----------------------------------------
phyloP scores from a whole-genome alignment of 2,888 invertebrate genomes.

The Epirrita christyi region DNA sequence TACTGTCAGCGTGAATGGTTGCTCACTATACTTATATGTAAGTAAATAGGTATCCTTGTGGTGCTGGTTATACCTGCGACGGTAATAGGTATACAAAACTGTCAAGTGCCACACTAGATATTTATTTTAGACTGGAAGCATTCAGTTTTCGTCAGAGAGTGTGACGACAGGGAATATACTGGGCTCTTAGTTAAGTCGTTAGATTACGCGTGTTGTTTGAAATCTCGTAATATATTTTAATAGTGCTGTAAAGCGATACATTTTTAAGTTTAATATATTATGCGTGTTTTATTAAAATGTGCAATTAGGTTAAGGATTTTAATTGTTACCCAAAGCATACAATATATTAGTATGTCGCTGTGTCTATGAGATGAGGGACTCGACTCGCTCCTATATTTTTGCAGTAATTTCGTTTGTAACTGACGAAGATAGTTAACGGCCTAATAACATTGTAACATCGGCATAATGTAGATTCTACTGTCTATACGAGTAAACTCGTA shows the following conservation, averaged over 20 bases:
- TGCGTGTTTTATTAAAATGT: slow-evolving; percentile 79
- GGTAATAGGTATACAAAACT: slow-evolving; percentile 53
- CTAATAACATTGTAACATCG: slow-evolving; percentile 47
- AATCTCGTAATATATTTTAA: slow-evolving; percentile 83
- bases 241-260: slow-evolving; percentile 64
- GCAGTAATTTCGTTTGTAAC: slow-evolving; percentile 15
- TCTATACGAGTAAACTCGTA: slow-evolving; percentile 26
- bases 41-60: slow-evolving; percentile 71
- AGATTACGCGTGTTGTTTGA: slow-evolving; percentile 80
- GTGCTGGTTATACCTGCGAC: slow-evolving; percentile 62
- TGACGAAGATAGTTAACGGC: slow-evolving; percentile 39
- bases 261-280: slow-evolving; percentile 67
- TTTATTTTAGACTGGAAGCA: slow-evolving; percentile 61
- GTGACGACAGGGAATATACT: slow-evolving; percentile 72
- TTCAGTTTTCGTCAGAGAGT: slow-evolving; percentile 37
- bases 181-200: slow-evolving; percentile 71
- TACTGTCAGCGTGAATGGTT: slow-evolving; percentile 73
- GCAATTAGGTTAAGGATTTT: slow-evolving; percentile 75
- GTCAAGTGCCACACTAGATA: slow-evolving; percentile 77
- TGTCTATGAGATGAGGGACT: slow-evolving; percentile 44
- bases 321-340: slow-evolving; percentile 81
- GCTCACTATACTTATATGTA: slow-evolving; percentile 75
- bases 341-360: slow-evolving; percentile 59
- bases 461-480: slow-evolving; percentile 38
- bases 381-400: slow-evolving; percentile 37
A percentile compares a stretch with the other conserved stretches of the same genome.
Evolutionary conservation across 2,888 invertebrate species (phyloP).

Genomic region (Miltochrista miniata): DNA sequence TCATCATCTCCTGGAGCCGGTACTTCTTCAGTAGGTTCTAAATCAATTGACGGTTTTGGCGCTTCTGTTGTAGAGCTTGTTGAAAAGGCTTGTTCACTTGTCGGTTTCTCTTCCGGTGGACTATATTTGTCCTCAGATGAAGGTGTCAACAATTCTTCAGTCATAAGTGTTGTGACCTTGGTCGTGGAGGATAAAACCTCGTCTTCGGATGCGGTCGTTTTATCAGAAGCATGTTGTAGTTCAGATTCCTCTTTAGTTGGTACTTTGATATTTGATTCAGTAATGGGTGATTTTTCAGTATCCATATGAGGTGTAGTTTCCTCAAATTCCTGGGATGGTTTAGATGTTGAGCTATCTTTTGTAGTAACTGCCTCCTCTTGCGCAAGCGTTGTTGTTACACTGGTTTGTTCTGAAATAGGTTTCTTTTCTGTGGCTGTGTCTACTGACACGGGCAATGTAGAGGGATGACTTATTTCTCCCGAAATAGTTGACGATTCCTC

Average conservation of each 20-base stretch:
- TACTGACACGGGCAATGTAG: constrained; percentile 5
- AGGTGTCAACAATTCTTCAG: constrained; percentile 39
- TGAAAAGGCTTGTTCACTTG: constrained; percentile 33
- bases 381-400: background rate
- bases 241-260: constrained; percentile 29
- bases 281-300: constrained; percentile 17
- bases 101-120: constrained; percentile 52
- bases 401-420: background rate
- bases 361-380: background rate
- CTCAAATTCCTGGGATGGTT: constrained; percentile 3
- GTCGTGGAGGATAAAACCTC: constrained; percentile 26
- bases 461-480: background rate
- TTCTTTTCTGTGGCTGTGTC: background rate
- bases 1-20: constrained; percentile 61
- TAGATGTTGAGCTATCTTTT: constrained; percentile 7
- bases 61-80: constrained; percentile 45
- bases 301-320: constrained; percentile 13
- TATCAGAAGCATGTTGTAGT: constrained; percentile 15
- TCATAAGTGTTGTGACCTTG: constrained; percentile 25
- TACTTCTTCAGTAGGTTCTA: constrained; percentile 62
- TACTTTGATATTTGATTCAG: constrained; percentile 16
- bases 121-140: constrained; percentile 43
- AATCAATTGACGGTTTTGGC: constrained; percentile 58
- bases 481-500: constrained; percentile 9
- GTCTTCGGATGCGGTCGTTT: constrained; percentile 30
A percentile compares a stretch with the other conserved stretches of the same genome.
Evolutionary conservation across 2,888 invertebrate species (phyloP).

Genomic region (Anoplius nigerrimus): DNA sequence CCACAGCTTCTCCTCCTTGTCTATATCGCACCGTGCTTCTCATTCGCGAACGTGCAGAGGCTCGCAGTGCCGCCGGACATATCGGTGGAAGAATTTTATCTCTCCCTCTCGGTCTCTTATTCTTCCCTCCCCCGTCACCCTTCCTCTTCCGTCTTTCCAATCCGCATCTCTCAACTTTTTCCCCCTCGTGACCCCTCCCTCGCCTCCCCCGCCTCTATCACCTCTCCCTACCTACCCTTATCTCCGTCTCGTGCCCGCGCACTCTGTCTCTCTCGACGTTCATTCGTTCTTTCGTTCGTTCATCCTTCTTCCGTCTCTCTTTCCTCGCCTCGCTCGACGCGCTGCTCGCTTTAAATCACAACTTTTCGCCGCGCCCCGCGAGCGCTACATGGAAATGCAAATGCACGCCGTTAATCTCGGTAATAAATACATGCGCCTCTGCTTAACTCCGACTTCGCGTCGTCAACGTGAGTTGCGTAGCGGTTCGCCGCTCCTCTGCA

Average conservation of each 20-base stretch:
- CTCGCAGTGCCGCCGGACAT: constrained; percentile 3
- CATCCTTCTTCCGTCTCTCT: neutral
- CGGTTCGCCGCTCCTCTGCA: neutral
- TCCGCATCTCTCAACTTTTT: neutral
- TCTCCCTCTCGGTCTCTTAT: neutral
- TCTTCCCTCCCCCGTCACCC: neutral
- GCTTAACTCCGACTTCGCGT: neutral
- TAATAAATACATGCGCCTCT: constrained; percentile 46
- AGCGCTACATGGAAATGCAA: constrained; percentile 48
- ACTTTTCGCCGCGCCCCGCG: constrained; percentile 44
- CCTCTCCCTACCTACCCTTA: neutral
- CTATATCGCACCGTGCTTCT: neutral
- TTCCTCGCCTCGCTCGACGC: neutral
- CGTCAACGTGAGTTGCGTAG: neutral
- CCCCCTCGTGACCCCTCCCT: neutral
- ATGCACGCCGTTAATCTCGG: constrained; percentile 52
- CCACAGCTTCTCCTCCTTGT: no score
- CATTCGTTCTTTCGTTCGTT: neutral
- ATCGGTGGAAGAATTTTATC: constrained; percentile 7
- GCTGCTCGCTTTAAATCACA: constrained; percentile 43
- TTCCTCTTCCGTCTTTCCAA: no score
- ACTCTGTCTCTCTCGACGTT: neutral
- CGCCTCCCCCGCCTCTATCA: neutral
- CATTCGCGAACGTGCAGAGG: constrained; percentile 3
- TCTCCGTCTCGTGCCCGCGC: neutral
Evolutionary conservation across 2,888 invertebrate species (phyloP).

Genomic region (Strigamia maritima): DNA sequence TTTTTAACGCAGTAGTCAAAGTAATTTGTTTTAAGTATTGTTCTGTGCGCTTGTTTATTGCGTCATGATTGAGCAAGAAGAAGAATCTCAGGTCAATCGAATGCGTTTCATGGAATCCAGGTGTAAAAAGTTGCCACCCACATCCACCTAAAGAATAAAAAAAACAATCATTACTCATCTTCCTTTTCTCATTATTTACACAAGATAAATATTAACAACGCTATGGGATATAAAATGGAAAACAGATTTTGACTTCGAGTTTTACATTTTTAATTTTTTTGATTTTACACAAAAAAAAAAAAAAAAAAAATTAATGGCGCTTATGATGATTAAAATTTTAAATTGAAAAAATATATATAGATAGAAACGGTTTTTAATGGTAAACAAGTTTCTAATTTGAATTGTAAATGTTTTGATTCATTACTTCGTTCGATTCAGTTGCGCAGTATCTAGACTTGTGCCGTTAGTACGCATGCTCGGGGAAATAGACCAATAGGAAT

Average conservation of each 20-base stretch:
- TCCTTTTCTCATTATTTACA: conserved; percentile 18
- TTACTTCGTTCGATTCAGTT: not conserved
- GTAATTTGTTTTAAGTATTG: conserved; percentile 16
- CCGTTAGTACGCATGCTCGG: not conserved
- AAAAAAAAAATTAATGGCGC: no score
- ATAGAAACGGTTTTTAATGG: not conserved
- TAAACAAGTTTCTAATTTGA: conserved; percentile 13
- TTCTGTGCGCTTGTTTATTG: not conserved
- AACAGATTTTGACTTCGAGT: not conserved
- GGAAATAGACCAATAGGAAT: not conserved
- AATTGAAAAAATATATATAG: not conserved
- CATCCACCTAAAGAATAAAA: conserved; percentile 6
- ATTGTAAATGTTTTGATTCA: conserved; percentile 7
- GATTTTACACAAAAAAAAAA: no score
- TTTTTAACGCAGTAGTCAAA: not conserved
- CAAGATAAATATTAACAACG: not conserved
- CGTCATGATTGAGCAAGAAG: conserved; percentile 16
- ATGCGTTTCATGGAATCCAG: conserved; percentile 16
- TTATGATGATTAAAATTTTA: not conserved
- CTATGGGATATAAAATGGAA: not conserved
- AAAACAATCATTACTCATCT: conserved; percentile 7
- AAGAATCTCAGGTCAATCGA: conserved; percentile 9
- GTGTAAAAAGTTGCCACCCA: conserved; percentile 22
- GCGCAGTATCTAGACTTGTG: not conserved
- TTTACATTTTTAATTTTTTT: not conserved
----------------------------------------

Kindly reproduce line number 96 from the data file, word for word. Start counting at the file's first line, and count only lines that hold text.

- TTCTGTGCGCTTGTTTATTG: not conserved